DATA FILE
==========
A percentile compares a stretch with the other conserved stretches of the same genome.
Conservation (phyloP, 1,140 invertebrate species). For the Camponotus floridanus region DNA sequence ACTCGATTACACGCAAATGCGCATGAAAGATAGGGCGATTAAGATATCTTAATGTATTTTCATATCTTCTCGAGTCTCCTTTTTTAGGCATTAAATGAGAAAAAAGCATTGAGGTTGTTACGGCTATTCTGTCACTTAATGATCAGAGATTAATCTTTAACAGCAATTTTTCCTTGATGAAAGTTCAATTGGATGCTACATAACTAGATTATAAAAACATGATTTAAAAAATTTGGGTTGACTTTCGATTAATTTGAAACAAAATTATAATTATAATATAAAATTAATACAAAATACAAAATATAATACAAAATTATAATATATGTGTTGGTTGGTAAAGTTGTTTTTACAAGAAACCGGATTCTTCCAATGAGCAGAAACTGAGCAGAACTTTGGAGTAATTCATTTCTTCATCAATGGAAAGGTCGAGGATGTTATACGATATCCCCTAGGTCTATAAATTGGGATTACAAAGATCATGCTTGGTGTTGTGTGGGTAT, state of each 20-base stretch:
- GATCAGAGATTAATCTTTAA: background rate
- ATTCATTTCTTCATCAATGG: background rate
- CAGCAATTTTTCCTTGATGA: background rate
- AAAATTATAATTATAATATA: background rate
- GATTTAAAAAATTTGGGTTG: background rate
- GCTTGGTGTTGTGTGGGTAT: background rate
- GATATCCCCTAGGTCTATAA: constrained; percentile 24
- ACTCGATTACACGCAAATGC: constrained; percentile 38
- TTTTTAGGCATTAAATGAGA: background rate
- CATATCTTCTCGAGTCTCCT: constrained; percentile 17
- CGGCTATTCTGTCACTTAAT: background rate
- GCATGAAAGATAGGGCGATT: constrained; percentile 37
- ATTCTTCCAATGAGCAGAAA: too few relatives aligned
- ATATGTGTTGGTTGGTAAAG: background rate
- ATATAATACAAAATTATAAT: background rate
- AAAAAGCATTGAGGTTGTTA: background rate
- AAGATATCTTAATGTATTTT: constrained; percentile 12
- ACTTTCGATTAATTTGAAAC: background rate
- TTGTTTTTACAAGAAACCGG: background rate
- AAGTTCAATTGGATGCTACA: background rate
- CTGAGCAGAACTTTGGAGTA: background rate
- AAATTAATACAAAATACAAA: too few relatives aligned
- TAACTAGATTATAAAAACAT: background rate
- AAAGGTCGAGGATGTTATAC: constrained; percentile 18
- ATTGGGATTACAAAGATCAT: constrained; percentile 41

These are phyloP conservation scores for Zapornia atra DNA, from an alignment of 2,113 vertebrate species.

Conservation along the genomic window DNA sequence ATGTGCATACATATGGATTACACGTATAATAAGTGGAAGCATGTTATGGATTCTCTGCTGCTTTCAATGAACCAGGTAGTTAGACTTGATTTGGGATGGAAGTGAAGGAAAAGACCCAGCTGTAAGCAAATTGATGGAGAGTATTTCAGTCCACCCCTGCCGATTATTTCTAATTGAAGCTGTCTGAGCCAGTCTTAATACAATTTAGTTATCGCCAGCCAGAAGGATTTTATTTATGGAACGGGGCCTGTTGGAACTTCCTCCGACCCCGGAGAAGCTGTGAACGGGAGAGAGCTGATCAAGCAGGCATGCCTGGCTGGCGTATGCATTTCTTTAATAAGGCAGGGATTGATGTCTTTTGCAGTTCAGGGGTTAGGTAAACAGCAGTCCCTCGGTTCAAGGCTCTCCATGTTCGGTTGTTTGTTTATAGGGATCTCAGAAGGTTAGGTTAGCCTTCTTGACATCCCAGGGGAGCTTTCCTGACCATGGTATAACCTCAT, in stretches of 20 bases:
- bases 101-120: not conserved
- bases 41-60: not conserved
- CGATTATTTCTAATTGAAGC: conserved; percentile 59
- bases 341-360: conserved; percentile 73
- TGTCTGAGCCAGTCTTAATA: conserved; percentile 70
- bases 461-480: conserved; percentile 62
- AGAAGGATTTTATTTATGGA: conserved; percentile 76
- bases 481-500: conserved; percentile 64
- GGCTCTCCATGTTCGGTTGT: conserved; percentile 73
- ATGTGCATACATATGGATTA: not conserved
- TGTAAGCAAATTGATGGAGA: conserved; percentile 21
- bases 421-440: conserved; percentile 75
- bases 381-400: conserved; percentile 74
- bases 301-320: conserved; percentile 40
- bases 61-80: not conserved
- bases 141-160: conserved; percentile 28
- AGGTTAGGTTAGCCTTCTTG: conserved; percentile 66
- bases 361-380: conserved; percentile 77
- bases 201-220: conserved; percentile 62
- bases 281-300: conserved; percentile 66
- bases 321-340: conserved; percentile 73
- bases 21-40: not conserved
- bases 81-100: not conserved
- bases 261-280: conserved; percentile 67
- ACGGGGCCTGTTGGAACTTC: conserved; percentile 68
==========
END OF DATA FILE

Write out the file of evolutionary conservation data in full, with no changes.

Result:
A percentile compares a stretch with the other conserved stretches of the same genome.
Conservation (phyloP, 1,140 invertebrate species). For the Camponotus floridanus region DNA sequence ACTCGATTACACGCAAATGCGCATGAAAGATAGGGCGATTAAGATATCTTAATGTATTTTCATATCTTCTCGAGTCTCCTTTTTTAGGCATTAAATGAGAAAAAAGCATTGAGGTTGTTACGGCTATTCTGTCACTTAATGATCAGAGATTAATCTTTAACAGCAATTTTTCCTTGATGAAAGTTCAATTGGATGCTACATAACTAGATTATAAAAACATGATTTAAAAAATTTGGGTTGACTTTCGATTAATTTGAAACAAAATTATAATTATAATATAAAATTAATACAAAATACAAAATATAATACAAAATTATAATATATGTGTTGGTTGGTAAAGTTGTTTTTACAAGAAACCGGATTCTTCCAATGAGCAGAAACTGAGCAGAACTTTGGAGTAATTCATTTCTTCATCAATGGAAAGGTCGAGGATGTTATACGATATCCCCTAGGTCTATAAATTGGGATTACAAAGATCATGCTTGGTGTTGTGTGGGTAT, state of each 20-base stretch:
- GATCAGAGATTAATCTTTAA: background rate
- ATTCATTTCTTCATCAATGG: background rate
- CAGCAATTTTTCCTTGATGA: background rate
- AAAATTATAATTATAATATA: background rate
- GATTTAAAAAATTTGGGTTG: background rate
- GCTTGGTGTTGTGTGGGTAT: background rate
- GATATCCCCTAGGTCTATAA: constrained; percentile 24
- ACTCGATTACACGCAAATGC: constrained; percentile 38
- TTTTTAGGCATTAAATGAGA: background rate
- CATATCTTCTCGAGTCTCCT: constrained; percentile 17
- CGGCTATTCTGTCACTTAAT: background rate
- GCATGAAAGATAGGGCGATT: constrained; percentile 37
- ATTCTTCCAATGAGCAGAAA: too few relatives aligned
- ATATGTGTTGGTTGGTAAAG: background rate
- ATATAATACAAAATTATAAT: background rate
- AAAAAGCATTGAGGTTGTTA: background rate
- AAGATATCTTAATGTATTTT: constrained; percentile 12
- ACTTTCGATTAATTTGAAAC: background rate
- TTGTTTTTACAAGAAACCGG: background rate
- AAGTTCAATTGGATGCTACA: background rate
- CTGAGCAGAACTTTGGAGTA: background rate
- AAATTAATACAAAATACAAA: too few relatives aligned
- TAACTAGATTATAAAAACAT: background rate
- AAAGGTCGAGGATGTTATAC: constrained; percentile 18
- ATTGGGATTACAAAGATCAT: constrained; percentile 41

These are phyloP conservation scores for Zapornia atra DNA, from an alignment of 2,113 vertebrate species.

Conservation along the genomic window DNA sequence ATGTGCATACATATGGATTACACGTATAATAAGTGGAAGCATGTTATGGATTCTCTGCTGCTTTCAATGAACCAGGTAGTTAGACTTGATTTGGGATGGAAGTGAAGGAAAAGACCCAGCTGTAAGCAAATTGATGGAGAGTATTTCAGTCCACCCCTGCCGATTATTTCTAATTGAAGCTGTCTGAGCCAGTCTTAATACAATTTAGTTATCGCCAGCCAGAAGGATTTTATTTATGGAACGGGGCCTGTTGGAACTTCCTCCGACCCCGGAGAAGCTGTGAACGGGAGAGAGCTGATCAAGCAGGCATGCCTGGCTGGCGTATGCATTTCTTTAATAAGGCAGGGATTGATGTCTTTTGCAGTTCAGGGGTTAGGTAAACAGCAGTCCCTCGGTTCAAGGCTCTCCATGTTCGGTTGTTTGTTTATAGGGATCTCAGAAGGTTAGGTTAGCCTTCTTGACATCCCAGGGGAGCTTTCCTGACCATGGTATAACCTCAT, in stretches of 20 bases:
- bases 101-120: not conserved
- bases 41-60: not conserved
- CGATTATTTCTAATTGAAGC: conserved; percentile 59
- bases 341-360: conserved; percentile 73
- TGTCTGAGCCAGTCTTAATA: conserved; percentile 70
- bases 461-480: conserved; percentile 62
- AGAAGGATTTTATTTATGGA: conserved; percentile 76
- bases 481-500: conserved; percentile 64
- GGCTCTCCATGTTCGGTTGT: conserved; percentile 73
- ATGTGCATACATATGGATTA: not conserved
- TGTAAGCAAATTGATGGAGA: conserved; percentile 21
- bases 421-440: conserved; percentile 75
- bases 381-400: conserved; percentile 74
- bases 301-320: conserved; percentile 40
- bases 61-80: not conserved
- bases 141-160: conserved; percentile 28
- AGGTTAGGTTAGCCTTCTTG: conserved; percentile 66
- bases 361-380: conserved; percentile 77
- bases 201-220: conserved; percentile 62
- bases 281-300: conserved; percentile 66
- bases 321-340: conserved; percentile 73
- bases 21-40: not conserved
- bases 81-100: not conserved
- bases 261-280: conserved; percentile 67
- ACGGGGCCTGTTGGAACTTC: conserved; percentile 68